When the car takes the driver’s seat
When I was a student, an acquaintance of mine drove a black Golf she’s christened Thunder. I always found it bizarre to name a car but recently while reading about the breakthroughs made with autonomous cars (also commonly known as self-driving or driverless cars), I became intrigued by how technological advances have allowed vehicles to behave like real living objects.
Autonomous features and functions in automobiles have been slowly creeping up on us for quite awhile now. Cruise control, self-parking and automatic breaking are commonplace and offer drivers a range of advantages from better fuel efficiency to increased safety. Breakthrough developments in recent years – especially in software, GPS and sensors – have led to a completely self-driving car, with no driver at the wheel to steer, break, blink and turn. In an ideal world, its passengers can relax, hold business meetings, work, etc. while travelling to their destination – with the peace of mind that their car is a first-class driver.
Vehicle and chauffeur in one
A handful of big players have made what once seemed futuristic – maybe even impossible (driverless cars?!) – a reality. In the USA, tech giant Google has clocked in over 1.1 million driverless kilometres for its driverless car project, the Google Self-Driving Car. Until now the company has modified existing vehicles with its specialised software and other equipment. Last spring Google announced that it would soon expand the project to actually build its own autonomous cars.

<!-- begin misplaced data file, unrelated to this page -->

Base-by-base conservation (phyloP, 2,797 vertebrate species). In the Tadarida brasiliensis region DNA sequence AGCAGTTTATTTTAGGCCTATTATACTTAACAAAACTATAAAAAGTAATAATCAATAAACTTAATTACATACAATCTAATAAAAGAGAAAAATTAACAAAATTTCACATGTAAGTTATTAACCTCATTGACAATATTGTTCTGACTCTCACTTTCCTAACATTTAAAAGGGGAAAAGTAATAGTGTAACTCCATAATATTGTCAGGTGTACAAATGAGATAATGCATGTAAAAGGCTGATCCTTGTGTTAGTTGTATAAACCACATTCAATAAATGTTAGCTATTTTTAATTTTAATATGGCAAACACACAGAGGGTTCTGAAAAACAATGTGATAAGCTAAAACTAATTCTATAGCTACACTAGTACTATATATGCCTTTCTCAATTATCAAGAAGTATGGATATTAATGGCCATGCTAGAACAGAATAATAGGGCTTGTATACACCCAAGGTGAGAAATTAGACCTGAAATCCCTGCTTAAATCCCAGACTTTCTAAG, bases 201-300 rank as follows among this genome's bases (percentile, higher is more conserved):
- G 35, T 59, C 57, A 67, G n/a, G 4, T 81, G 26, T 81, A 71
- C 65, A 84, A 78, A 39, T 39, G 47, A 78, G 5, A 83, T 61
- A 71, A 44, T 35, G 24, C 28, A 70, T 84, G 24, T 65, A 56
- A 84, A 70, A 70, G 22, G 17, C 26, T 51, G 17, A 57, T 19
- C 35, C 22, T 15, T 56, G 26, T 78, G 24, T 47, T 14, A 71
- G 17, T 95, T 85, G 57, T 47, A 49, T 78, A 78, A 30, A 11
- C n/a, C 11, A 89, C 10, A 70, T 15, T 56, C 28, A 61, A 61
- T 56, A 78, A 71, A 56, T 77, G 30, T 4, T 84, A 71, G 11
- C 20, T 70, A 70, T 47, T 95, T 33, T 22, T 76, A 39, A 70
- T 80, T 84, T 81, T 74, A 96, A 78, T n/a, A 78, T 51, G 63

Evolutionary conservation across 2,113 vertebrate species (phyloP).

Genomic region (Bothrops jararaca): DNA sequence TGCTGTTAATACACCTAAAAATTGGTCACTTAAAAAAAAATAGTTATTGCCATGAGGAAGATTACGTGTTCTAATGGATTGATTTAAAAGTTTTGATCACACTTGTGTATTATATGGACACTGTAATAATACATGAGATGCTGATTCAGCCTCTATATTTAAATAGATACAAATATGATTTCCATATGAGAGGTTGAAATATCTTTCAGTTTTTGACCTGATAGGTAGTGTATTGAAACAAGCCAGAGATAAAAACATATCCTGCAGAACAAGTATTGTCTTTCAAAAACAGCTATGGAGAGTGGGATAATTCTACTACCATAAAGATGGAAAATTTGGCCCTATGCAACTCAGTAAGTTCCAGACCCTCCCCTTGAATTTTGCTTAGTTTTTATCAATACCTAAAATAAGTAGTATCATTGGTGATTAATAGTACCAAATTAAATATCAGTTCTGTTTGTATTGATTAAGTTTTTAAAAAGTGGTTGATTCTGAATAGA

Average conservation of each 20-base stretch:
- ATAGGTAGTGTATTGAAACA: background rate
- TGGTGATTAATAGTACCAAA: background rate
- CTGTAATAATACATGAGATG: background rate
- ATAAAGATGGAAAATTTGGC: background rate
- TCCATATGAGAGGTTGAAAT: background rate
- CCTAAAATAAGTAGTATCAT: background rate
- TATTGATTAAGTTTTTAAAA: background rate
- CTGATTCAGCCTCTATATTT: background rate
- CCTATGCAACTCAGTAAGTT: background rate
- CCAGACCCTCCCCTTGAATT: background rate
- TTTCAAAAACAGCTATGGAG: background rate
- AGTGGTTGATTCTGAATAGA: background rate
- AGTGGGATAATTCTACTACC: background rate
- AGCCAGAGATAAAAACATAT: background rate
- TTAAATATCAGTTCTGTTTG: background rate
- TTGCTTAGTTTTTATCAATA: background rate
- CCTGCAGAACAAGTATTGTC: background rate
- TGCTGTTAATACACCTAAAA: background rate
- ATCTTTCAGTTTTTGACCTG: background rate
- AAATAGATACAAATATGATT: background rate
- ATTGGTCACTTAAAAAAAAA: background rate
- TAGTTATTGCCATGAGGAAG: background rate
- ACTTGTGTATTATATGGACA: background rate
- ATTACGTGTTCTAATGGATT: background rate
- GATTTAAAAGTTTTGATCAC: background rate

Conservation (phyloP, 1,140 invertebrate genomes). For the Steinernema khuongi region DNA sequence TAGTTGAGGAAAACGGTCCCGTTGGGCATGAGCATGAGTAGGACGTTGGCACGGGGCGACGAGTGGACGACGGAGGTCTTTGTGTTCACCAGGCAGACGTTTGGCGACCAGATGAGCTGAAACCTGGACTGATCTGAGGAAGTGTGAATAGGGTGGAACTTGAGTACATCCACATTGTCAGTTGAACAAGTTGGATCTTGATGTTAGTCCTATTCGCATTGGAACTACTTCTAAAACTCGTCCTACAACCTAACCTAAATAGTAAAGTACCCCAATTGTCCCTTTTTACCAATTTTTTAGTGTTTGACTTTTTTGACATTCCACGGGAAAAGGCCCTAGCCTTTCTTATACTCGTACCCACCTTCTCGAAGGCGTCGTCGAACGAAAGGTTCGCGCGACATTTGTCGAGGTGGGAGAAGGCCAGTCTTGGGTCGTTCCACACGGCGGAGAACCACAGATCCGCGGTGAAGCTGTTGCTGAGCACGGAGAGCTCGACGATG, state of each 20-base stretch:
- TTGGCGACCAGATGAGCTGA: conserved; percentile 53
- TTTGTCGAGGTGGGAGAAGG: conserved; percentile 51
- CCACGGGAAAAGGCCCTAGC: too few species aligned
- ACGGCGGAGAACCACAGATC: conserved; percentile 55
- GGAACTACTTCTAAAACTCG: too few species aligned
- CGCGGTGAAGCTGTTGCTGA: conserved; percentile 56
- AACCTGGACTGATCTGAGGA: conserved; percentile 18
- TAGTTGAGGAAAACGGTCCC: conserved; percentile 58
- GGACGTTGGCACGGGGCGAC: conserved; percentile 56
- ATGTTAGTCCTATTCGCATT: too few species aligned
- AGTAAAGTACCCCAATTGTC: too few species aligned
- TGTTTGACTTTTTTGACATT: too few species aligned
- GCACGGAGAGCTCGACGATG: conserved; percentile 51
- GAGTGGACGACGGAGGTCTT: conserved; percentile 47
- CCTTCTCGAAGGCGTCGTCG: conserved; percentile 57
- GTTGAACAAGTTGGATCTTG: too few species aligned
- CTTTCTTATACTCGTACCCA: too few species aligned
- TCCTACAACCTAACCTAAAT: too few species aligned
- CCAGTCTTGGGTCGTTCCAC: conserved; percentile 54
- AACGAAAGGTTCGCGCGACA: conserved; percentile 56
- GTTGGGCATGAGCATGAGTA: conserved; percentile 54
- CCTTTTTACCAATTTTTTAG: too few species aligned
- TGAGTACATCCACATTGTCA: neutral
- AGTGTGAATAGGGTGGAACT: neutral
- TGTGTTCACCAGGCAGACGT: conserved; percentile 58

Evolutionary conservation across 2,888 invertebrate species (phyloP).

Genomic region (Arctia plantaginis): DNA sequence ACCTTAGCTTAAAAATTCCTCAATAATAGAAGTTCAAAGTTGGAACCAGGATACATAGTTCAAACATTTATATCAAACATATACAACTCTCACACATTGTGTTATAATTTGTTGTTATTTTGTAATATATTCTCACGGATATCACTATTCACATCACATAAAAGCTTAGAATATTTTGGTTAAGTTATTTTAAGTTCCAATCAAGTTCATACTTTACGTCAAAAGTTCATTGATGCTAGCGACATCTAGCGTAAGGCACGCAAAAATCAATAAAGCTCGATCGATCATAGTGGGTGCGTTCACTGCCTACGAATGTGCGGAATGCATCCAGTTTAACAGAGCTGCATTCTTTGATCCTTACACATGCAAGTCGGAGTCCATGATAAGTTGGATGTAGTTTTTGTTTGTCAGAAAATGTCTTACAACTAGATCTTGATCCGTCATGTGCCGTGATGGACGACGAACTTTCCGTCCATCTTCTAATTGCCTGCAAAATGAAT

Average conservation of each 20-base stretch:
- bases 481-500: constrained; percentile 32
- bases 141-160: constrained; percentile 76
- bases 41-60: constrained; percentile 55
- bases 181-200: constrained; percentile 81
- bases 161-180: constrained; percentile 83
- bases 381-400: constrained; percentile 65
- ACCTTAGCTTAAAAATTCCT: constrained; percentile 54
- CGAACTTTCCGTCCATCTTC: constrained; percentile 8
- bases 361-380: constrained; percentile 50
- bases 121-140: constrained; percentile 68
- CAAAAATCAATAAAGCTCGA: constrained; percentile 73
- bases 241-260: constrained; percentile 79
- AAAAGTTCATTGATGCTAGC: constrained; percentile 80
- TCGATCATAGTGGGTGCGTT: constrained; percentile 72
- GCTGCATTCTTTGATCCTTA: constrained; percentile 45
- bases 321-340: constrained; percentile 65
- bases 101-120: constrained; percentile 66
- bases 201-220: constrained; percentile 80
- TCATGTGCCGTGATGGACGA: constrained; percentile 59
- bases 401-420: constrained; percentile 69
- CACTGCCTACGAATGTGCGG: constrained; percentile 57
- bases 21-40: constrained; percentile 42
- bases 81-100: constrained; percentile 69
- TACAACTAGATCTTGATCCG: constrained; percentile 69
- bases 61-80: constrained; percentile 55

Testing driverless cars originally focussed on motorways, with their predictable speeds and traffic flow, and straight roadways. But technologies in driverless cars have become refined enough to successfully navigate cities – even San Francisco’s famously windy Lombard Street! It should be said that all prototypes always have a back-up driver to override the system and take control of the car “just in case”.
Generally speaking, Europe has been more prudent than the United States about permitting driverless cars. Come January 2015, the UK will take the lead in Europe with a pilot project that allows them in three (still unknown) trial cities. Maybe some of you are thinking, but what about Leonie? Indeed “Leonie”, a modified VW Passat, took a tour of Braunschweig, Germany back in 2010. Since then Germany has been slow to introduce large-scale project or test phases, especially in comparison to counterparts in the US and UK. But I wouldn’t be surprise if, in true Germany style, they may be perfecting the technology before seeking to make headlines with it.